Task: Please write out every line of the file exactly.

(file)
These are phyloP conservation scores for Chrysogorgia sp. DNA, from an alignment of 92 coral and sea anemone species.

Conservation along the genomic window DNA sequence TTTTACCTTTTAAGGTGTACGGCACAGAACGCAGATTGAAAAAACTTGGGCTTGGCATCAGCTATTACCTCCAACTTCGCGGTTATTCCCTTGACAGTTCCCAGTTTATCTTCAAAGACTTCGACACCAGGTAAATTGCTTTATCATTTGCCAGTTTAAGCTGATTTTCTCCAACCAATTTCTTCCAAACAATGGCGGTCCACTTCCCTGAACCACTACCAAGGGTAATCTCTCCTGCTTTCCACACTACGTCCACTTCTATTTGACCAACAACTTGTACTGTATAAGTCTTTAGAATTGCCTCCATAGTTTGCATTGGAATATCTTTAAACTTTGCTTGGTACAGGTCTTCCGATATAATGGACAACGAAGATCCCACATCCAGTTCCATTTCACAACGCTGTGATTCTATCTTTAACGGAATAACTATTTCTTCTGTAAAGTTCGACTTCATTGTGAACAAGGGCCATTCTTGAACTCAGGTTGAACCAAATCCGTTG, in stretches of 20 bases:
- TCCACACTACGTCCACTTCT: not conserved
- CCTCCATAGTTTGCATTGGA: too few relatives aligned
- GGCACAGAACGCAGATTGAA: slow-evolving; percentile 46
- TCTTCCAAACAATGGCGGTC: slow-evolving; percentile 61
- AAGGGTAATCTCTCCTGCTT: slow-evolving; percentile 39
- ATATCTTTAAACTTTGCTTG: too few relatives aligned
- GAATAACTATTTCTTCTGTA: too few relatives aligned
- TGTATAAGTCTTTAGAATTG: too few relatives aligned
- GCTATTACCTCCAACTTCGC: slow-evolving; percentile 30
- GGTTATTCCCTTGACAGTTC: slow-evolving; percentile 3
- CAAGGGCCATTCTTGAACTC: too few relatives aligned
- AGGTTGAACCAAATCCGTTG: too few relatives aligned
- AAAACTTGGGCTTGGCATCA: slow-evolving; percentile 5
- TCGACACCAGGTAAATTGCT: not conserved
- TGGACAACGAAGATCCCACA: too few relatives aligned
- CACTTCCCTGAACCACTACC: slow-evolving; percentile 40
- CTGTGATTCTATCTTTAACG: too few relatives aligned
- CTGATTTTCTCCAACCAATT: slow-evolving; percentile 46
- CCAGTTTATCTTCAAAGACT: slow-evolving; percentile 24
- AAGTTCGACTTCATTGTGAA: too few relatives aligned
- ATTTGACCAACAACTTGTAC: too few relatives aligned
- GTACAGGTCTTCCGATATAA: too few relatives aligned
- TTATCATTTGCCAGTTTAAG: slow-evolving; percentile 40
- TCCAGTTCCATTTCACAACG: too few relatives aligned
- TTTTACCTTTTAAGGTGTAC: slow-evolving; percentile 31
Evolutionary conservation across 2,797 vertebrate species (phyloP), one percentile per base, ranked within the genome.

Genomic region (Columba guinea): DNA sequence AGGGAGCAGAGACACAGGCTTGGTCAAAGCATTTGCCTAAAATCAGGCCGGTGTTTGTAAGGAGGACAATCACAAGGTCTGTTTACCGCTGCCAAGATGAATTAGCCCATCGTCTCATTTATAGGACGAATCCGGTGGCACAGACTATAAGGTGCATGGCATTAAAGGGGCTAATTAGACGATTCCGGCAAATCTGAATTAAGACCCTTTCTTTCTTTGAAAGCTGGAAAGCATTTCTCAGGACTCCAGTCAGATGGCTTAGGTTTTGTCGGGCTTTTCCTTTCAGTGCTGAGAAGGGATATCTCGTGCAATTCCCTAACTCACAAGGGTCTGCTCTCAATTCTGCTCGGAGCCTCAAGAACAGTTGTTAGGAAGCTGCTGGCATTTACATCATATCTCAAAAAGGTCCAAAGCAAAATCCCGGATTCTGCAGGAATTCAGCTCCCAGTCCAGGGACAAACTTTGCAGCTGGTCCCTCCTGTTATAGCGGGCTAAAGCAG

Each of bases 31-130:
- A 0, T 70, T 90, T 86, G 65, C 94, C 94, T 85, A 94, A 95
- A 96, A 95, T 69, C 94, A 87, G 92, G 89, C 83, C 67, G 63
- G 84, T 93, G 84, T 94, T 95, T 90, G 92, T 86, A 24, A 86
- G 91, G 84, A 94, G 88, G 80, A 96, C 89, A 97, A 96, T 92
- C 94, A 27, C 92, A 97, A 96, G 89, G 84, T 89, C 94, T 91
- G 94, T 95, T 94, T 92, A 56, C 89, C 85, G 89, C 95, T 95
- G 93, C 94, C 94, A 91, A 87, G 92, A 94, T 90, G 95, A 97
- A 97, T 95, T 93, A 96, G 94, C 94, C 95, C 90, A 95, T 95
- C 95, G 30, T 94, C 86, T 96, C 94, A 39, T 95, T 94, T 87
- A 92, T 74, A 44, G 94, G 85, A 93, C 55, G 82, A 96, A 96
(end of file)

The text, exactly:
These are phyloP conservation scores for Chrysogorgia sp. DNA, from an alignment of 92 coral and sea anemone species.

Conservation along the genomic window DNA sequence TTTTACCTTTTAAGGTGTACGGCACAGAACGCAGATTGAAAAAACTTGGGCTTGGCATCAGCTATTACCTCCAACTTCGCGGTTATTCCCTTGACAGTTCCCAGTTTATCTTCAAAGACTTCGACACCAGGTAAATTGCTTTATCATTTGCCAGTTTAAGCTGATTTTCTCCAACCAATTTCTTCCAAACAATGGCGGTCCACTTCCCTGAACCACTACCAAGGGTAATCTCTCCTGCTTTCCACACTACGTCCACTTCTATTTGACCAACAACTTGTACTGTATAAGTCTTTAGAATTGCCTCCATAGTTTGCATTGGAATATCTTTAAACTTTGCTTGGTACAGGTCTTCCGATATAATGGACAACGAAGATCCCACATCCAGTTCCATTTCACAACGCTGTGATTCTATCTTTAACGGAATAACTATTTCTTCTGTAAAGTTCGACTTCATTGTGAACAAGGGCCATTCTTGAACTCAGGTTGAACCAAATCCGTTG, in stretches of 20 bases:
- TCCACACTACGTCCACTTCT: not conserved
- CCTCCATAGTTTGCATTGGA: too few relatives aligned
- GGCACAGAACGCAGATTGAA: slow-evolving; percentile 46
- TCTTCCAAACAATGGCGGTC: slow-evolving; percentile 61
- AAGGGTAATCTCTCCTGCTT: slow-evolving; percentile 39
- ATATCTTTAAACTTTGCTTG: too few relatives aligned
- GAATAACTATTTCTTCTGTA: too few relatives aligned
- TGTATAAGTCTTTAGAATTG: too few relatives aligned
- GCTATTACCTCCAACTTCGC: slow-evolving; percentile 30
- GGTTATTCCCTTGACAGTTC: slow-evolving; percentile 3
- CAAGGGCCATTCTTGAACTC: too few relatives aligned
- AGGTTGAACCAAATCCGTTG: too few relatives aligned
- AAAACTTGGGCTTGGCATCA: slow-evolving; percentile 5
- TCGACACCAGGTAAATTGCT: not conserved
- TGGACAACGAAGATCCCACA: too few relatives aligned
- CACTTCCCTGAACCACTACC: slow-evolving; percentile 40
- CTGTGATTCTATCTTTAACG: too few relatives aligned
- CTGATTTTCTCCAACCAATT: slow-evolving; percentile 46
- CCAGTTTATCTTCAAAGACT: slow-evolving; percentile 24
- AAGTTCGACTTCATTGTGAA: too few relatives aligned
- ATTTGACCAACAACTTGTAC: too few relatives aligned
- GTACAGGTCTTCCGATATAA: too few relatives aligned
- TTATCATTTGCCAGTTTAAG: slow-evolving; percentile 40
- TCCAGTTCCATTTCACAACG: too few relatives aligned
- TTTTACCTTTTAAGGTGTAC: slow-evolving; percentile 31
Evolutionary conservation across 2,797 vertebrate species (phyloP), one percentile per base, ranked within the genome.

Genomic region (Columba guinea): DNA sequence AGGGAGCAGAGACACAGGCTTGGTCAAAGCATTTGCCTAAAATCAGGCCGGTGTTTGTAAGGAGGACAATCACAAGGTCTGTTTACCGCTGCCAAGATGAATTAGCCCATCGTCTCATTTATAGGACGAATCCGGTGGCACAGACTATAAGGTGCATGGCATTAAAGGGGCTAATTAGACGATTCCGGCAAATCTGAATTAAGACCCTTTCTTTCTTTGAAAGCTGGAAAGCATTTCTCAGGACTCCAGTCAGATGGCTTAGGTTTTGTCGGGCTTTTCCTTTCAGTGCTGAGAAGGGATATCTCGTGCAATTCCCTAACTCACAAGGGTCTGCTCTCAATTCTGCTCGGAGCCTCAAGAACAGTTGTTAGGAAGCTGCTGGCATTTACATCATATCTCAAAAAGGTCCAAAGCAAAATCCCGGATTCTGCAGGAATTCAGCTCCCAGTCCAGGGACAAACTTTGCAGCTGGTCCCTCCTGTTATAGCGGGCTAAAGCAG

Each of bases 31-130:
- A 0, T 70, T 90, T 86, G 65, C 94, C 94, T 85, A 94, A 95
- A 96, A 95, T 69, C 94, A 87, G 92, G 89, C 83, C 67, G 63
- G 84, T 93, G 84, T 94, T 95, T 90, G 92, T 86, A 24, A 86
- G 91, G 84, A 94, G 88, G 80, A 96, C 89, A 97, A 96, T 92
- C 94, A 27, C 92, A 97, A 96, G 89, G 84, T 89, C 94, T 91
- G 94, T 95, T 94, T 92, A 56, C 89, C 85, G 89, C 95, T 95
- G 93, C 94, C 94, A 91, A 87, G 92, A 94, T 90, G 95, A 97
- A 97, T 95, T 93, A 96, G 94, C 94, C 95, C 90, A 95, T 95
- C 95, G 30, T 94, C 86, T 96, C 94, A 39, T 95, T 94, T 87
- A 92, T 74, A 44, G 94, G 85, A 93, C 55, G 82, A 96, A 96